That said, I feel like at this point, I’m going to stick to English. For many, many reasons. My career is in English, and I think it would be a mistake, career-wise, to write in a language that has a much smaller readership, despite the fact that obviously I have love in my heart for the Hebrew language that’s never gonna stop. But for now… it’s not like I’m making that decision as a business decision, you know. It’s not like there’s a dissonance between my heart and my brain right now. I’m still very much into writing in English, and I love the challenge of it, the newness.

And with regard to publishing The Art of Leaving in Hebrew?

Israel is a very small place, as you know, there’s something that can feel very familial about it, which is both positive and not so positive at different times and different instances. And I’m a little bit nervous.

The exposure, despite the fact that it’s a smaller readership as I just said, somehow feels more. Just more. More on point, more scary, and there’s Mom… I know it’s silly, and I know I’m not a child, and still I’m a little bit nervous. So I’m not sure. I haven’t decided yet, I am talking to people who are trying to convince me.

I don’t know if you know the story of Etgar Keret’s memoir?

No, I don’t.

He did not publish [his memoir] in Israel either. Etgar Keret is a very famous Israeli writer, very successful in the world. He writes in Hebrew, lives in Israel, so he wrote his memoir in Hebrew, had it translated into English and into many other languages, and did not publish it in the original language in which it was written, for similar reasons. So, yeah, I’m not even the first to do this, funnily enough. But we’ll see.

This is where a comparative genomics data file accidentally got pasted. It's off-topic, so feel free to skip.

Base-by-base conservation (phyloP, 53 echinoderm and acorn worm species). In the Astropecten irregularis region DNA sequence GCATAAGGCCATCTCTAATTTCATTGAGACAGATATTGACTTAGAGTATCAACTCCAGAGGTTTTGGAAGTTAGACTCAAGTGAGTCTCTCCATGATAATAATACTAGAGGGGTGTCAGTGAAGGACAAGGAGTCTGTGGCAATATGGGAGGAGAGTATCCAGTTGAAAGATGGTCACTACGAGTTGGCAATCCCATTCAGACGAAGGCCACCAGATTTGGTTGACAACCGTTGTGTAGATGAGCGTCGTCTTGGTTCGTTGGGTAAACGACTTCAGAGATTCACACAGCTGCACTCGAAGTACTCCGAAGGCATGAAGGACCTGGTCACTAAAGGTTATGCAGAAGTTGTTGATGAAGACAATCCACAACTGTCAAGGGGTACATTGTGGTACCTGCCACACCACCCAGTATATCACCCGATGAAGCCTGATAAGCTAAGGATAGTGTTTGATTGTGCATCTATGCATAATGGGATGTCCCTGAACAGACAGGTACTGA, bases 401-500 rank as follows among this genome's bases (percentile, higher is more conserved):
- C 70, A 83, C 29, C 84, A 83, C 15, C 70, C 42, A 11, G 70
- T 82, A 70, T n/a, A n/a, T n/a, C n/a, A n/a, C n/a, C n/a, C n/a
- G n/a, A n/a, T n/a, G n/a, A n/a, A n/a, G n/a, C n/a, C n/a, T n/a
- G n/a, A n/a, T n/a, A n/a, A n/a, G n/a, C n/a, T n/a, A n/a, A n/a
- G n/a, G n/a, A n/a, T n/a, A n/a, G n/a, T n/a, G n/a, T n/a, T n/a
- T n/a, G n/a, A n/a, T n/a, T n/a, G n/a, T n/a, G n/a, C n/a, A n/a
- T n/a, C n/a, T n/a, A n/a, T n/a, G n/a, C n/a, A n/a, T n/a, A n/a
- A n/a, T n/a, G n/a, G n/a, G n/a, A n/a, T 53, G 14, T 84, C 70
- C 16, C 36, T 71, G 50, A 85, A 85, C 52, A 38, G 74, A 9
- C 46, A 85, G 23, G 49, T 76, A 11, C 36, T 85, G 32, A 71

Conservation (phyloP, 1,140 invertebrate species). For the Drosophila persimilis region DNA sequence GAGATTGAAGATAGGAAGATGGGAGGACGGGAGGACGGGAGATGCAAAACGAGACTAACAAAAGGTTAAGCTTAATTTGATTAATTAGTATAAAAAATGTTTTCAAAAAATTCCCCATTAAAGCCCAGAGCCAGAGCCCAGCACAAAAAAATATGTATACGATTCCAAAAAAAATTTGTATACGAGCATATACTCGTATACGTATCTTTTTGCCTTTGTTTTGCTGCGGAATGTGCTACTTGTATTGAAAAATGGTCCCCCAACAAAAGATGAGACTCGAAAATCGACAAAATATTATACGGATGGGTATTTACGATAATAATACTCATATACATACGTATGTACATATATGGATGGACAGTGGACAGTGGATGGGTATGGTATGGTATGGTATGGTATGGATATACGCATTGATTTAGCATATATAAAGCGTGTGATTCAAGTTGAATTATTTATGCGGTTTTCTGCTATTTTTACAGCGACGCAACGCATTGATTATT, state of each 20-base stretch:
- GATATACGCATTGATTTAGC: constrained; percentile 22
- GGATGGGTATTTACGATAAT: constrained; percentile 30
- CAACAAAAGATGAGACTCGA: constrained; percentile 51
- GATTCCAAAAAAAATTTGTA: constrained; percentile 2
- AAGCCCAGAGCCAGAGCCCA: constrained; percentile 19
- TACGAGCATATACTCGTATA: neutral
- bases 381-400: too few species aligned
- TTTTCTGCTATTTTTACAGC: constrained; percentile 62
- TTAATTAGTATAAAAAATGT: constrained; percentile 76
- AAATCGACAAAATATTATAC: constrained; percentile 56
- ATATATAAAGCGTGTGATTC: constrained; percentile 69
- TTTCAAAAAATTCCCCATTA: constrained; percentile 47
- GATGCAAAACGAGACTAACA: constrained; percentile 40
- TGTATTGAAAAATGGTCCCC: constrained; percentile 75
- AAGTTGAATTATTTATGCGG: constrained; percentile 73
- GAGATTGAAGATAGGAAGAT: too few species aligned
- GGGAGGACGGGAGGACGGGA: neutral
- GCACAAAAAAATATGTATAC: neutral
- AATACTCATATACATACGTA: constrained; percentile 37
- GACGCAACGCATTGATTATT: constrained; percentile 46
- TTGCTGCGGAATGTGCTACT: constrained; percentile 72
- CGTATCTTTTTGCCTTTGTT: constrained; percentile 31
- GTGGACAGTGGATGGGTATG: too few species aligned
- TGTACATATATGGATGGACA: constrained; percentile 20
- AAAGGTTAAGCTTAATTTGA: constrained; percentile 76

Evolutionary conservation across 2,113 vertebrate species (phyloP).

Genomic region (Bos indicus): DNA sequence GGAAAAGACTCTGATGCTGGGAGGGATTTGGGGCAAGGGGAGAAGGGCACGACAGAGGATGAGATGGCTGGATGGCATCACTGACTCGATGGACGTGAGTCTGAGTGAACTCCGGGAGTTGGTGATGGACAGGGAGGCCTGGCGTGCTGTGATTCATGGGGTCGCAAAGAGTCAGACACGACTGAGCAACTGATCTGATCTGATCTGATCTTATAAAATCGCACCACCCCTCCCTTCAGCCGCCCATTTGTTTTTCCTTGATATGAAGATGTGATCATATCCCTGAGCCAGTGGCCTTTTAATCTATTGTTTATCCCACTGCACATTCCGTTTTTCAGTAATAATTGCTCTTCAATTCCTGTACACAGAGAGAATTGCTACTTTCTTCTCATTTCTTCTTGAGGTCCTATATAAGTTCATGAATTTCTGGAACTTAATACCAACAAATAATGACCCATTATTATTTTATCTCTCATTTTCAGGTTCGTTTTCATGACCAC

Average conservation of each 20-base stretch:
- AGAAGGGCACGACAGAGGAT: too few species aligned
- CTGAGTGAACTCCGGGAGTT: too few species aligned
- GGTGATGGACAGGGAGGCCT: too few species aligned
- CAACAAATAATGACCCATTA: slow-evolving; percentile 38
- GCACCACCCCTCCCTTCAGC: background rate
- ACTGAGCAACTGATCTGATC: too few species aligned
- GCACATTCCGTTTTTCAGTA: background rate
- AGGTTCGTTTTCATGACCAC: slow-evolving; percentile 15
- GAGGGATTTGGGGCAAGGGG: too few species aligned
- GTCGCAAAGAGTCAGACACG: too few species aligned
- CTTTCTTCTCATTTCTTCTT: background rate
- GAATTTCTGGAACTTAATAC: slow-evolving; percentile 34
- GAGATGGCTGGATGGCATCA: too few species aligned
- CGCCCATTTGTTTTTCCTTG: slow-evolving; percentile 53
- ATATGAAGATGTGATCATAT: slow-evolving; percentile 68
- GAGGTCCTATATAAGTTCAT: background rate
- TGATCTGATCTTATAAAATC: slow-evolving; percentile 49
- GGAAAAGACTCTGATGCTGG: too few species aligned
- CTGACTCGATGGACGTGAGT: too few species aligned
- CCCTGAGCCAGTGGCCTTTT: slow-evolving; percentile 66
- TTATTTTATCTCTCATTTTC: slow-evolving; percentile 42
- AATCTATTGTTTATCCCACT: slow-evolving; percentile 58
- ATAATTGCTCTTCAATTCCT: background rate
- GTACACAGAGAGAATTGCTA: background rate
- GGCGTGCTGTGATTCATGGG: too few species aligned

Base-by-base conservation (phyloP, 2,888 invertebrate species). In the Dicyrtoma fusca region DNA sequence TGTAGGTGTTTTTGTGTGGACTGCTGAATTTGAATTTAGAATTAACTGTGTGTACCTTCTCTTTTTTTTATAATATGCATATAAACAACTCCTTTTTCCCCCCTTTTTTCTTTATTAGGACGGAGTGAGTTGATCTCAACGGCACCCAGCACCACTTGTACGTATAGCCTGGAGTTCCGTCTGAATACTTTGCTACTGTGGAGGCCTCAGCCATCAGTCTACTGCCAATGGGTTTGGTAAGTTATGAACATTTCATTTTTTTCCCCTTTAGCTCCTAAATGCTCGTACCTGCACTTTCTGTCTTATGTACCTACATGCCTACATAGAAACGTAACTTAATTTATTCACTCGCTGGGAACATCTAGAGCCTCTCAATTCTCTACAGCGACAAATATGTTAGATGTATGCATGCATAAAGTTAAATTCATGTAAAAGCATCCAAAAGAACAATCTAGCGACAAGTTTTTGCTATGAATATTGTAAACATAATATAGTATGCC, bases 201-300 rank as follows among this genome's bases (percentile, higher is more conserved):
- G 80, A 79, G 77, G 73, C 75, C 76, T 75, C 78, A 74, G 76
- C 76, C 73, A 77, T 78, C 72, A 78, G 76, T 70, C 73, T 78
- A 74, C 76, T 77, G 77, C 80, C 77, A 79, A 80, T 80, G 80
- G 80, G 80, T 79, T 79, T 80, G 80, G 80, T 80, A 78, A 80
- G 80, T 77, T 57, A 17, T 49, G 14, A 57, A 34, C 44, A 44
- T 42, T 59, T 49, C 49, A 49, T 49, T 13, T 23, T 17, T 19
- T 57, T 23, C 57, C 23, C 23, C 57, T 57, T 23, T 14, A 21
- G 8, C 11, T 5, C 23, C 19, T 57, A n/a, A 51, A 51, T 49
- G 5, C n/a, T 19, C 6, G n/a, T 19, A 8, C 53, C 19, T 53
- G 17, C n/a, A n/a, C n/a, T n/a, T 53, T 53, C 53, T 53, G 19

Do you think there’s been increased awareness of Mizrahi Jewish culture in English-language speaking communities?

I sure hope so. I do my part. It’s a small part. But every time I get to speak in front of people, I correct misconceptions, which happens often. People saying things like, “Mizrahi Jews didn’t come to Israel until the founding of the country, so that’s maybe why…” And I’m like, “Actually, my great-grandmother came in 1907, and the first Yemeni immigration was at the same time as the Bilu immigration of the European Jews, exactly the same years, it just hasn’t been told.” So yeah, you have to do what you have to do.

When I was working at a Lebanese restaurant [in Canada], I was doing a small part in the fight for world peace: by being there, working with other Middle Eastern people, and introducing people to my culture and making them like me [laughs]. 

I do what I can. And I hope that it’s helping in making some impact.

Being in that Lebanese restaurant, and speaking about your books, does it ever feel like a burden?